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Government, education industries using access control systems

The security industry is undergoing monumental change as innovative technologies continue to emerge. The presence of new solutions is driving trends in the market for a number of industries, including government and education.

The rapid advancement of access control systems, for example, is changing policy in the public sector. In the post-9/11 government landscape, decision-makers are forced to yield to several new mandates, including Federal Information Processing Standard 201, or FIPS 201, and personal identity verification.

These policies require government agencies to develop a robust plan last year for implementing access control technologies. Specifically, the PIV accessory needs to be a smart card, which will help drive the market for such products.

A separate report by ABI Research revealed that the global market for smart cards will generate nearly $15 billion in revenue in 2014, while overall intelligent credentials used in healthcare and government environments will produce more than $72 billion in revenue by 2016.

"This market has produced some excellent [year-over-year] growth over the past few years as vendors add value and increase the appeal of smart card-based solutions," ABI Research group director John Devlin said. "Shipment growth should continue for at least the next four years."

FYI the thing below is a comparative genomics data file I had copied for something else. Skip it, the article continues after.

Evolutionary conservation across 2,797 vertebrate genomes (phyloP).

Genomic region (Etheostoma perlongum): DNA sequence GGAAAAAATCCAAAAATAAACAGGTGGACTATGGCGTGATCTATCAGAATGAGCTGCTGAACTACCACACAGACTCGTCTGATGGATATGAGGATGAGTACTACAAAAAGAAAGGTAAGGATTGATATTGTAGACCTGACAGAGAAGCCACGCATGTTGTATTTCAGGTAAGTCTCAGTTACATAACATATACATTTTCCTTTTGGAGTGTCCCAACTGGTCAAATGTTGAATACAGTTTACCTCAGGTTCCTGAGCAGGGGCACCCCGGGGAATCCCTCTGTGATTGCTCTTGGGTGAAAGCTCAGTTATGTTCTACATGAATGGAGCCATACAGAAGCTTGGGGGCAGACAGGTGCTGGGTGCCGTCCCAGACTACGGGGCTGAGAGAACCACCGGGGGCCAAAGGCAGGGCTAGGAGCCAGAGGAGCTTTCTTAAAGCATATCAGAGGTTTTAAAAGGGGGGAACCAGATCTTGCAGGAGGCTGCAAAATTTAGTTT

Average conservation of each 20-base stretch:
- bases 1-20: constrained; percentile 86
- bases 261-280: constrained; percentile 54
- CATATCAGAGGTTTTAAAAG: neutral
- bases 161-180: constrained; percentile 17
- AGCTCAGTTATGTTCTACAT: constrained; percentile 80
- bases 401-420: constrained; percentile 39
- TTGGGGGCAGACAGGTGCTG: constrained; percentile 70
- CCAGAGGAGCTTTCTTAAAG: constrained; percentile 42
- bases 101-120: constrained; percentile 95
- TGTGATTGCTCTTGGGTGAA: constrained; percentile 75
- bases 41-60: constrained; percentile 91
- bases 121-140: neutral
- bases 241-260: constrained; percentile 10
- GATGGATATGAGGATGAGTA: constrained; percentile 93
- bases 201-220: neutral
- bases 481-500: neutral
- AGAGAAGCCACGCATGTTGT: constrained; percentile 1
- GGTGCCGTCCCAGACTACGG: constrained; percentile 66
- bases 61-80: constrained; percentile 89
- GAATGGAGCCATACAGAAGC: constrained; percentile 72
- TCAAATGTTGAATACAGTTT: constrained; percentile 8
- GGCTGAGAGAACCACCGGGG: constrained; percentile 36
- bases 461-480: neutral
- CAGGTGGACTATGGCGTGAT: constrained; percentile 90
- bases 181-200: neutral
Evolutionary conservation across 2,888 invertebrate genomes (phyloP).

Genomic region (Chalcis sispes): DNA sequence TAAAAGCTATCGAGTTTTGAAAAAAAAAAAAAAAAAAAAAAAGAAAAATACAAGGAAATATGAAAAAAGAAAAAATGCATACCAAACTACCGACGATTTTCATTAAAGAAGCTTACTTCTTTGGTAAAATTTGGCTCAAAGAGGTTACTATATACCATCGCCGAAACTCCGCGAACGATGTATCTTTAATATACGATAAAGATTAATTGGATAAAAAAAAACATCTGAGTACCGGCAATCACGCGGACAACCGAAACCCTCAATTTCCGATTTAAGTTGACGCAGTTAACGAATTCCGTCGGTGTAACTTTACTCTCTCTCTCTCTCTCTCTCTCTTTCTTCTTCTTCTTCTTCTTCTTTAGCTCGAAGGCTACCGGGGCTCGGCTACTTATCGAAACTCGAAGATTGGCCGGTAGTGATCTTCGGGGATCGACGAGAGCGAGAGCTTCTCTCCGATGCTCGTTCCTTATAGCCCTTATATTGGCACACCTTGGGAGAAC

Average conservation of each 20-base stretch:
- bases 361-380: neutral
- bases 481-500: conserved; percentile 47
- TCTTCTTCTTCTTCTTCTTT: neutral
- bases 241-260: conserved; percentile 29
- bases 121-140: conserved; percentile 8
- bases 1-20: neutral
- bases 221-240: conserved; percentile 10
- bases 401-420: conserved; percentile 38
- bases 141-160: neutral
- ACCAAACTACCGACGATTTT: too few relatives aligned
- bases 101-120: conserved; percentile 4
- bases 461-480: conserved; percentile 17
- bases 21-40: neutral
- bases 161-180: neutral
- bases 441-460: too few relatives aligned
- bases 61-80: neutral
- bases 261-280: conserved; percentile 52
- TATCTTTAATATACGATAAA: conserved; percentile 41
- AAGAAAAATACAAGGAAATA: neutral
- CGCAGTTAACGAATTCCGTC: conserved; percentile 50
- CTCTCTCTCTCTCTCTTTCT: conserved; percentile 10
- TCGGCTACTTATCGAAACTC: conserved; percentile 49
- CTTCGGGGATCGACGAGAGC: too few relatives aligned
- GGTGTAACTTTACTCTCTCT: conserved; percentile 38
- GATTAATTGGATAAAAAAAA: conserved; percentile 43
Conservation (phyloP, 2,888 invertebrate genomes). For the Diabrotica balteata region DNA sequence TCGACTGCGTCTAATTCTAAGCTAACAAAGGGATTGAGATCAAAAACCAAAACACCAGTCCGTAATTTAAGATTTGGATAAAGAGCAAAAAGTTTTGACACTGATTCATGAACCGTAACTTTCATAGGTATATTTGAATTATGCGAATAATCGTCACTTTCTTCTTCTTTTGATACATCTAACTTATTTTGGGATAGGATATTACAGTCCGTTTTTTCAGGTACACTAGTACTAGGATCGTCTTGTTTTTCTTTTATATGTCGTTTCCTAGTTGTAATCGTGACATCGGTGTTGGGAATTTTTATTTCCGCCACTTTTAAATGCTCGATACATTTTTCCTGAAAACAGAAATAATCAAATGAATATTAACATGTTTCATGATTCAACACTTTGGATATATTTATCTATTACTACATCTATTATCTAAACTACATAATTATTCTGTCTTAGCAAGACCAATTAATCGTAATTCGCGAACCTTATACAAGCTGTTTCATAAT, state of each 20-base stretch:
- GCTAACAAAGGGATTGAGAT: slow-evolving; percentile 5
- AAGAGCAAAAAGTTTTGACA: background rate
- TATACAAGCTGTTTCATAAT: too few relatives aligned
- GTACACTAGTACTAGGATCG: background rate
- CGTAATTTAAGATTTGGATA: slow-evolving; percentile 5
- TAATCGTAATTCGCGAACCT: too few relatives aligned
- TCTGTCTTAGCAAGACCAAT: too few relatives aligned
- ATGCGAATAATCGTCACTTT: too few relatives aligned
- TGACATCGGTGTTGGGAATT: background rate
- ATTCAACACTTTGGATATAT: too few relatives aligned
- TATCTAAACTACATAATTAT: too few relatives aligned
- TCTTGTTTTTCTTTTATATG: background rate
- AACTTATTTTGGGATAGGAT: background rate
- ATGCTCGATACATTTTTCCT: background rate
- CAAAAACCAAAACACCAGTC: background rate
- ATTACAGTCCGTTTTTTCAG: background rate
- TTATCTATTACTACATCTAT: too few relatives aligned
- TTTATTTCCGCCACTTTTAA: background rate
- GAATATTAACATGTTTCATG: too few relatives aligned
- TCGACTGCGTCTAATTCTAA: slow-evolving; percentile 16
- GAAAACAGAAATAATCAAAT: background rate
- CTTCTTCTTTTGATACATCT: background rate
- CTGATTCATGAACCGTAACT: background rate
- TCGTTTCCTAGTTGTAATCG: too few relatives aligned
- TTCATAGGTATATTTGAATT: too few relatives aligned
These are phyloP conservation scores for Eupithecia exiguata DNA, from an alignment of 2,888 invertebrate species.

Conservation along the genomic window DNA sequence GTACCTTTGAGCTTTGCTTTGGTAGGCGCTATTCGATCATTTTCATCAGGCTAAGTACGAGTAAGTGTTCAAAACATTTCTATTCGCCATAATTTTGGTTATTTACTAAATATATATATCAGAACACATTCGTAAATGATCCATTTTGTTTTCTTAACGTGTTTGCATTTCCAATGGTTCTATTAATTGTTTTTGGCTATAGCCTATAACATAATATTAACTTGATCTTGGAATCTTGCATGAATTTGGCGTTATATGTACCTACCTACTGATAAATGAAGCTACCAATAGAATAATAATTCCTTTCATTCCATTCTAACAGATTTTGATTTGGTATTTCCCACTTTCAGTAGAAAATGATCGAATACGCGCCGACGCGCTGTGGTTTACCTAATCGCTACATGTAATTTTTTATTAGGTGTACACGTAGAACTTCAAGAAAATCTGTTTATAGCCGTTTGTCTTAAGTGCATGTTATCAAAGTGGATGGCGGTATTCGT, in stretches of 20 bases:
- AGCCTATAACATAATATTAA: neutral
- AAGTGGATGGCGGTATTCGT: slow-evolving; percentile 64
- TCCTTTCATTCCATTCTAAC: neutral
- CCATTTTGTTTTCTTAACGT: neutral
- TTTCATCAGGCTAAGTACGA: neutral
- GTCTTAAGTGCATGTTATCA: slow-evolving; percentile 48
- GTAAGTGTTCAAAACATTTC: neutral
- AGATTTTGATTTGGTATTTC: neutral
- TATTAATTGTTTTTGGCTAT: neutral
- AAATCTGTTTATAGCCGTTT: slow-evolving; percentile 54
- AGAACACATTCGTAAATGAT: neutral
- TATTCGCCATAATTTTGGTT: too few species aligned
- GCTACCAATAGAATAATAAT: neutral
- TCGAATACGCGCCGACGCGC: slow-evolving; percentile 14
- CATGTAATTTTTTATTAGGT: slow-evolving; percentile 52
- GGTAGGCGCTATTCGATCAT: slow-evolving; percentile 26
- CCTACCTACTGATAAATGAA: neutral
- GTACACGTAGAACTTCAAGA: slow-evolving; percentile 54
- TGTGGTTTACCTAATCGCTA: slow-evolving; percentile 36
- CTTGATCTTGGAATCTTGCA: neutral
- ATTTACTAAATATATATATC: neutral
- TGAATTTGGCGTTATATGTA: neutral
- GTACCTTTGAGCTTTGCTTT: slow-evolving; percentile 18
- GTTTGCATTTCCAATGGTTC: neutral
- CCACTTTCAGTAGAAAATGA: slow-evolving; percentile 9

Another trend currently happening in the access control industry is the increased adoption of the technology in college campuses around the world. Rather than using low-quality credentials, school administrators are switching to more complex and innovative security solutions to ensure a safer learning environment for students, staff and faculty members. While many schools have traditionally used magnetic stripe accessories, more facilities are beginning to use near-field communications.

NFC and mobile keys are becoming increasingly common throughout the government and education verticals. By leveraging these technologies, individuals can use NFC-enabled smartphones, instead of conventional ID cards.

By using near-field communications technologies, organizations can use smartphones and tablets as credentials and ID authenticating tools. As the mobile device market continues to grow and evolve, NFC-enabled gadgets will likely be more commonly used in access control systems to enhance security and improve convenience for users.

As NFC and other access control system solutions continue to emerge, more organizations around the world will use them to improve the security of physical assets, such as people and buildings.

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